- Thinking that perceived investment losses are the same as tax losses; and
- Failing to understand that any withdrawal from an IRA, 401(k), or 403(b) will always be treated as ordinary income.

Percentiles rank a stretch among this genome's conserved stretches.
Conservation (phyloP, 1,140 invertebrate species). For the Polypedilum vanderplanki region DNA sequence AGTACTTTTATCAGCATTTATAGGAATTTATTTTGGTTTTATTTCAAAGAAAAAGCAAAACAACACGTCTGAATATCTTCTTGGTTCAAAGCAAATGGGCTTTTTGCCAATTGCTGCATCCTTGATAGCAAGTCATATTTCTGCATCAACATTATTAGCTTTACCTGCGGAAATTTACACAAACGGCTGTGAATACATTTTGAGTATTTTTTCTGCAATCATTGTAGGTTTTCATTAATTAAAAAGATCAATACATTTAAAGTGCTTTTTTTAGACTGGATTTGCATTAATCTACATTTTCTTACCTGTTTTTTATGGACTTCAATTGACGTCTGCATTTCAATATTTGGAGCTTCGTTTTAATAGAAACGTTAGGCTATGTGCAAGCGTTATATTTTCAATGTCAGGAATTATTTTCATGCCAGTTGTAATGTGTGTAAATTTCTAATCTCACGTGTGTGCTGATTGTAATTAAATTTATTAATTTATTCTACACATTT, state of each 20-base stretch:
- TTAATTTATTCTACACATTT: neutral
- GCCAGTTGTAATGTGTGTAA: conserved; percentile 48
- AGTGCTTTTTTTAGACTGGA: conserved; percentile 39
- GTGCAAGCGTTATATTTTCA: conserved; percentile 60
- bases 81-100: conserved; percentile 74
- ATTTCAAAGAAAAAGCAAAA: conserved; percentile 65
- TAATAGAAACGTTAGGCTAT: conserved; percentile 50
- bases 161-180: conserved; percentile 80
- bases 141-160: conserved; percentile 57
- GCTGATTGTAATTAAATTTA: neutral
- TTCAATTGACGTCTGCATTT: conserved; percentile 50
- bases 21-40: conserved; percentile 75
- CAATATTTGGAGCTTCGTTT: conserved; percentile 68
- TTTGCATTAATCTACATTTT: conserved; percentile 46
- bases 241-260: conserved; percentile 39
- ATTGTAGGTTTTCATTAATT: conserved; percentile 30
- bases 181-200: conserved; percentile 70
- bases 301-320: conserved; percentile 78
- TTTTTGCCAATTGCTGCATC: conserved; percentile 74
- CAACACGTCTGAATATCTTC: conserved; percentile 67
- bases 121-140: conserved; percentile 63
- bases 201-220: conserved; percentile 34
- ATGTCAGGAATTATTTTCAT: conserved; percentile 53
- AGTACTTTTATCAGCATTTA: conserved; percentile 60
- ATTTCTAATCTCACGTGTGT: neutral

By Rick Law, Estate, Asset & Retirement Tax Attorney at Law Elder Law in Western Chicagoland. It’s a statement I used to hear all too regularly at the height of the recession. Clients coming into my office would lament, “We have lost so much in our mutual funds that I should just sell EVERYTHING and start over.” I would ask, “How do you know that you have a taxable loss?” Typically, the answer was something along the lines of, “Everybody knows that the whole market is down by at least 40%! That’s how I know.” The markets are arguably in a better place than even a couple years ago, but still, many people are panicking and making the same big mistakes in dealing with investment losses. The two main errors made are: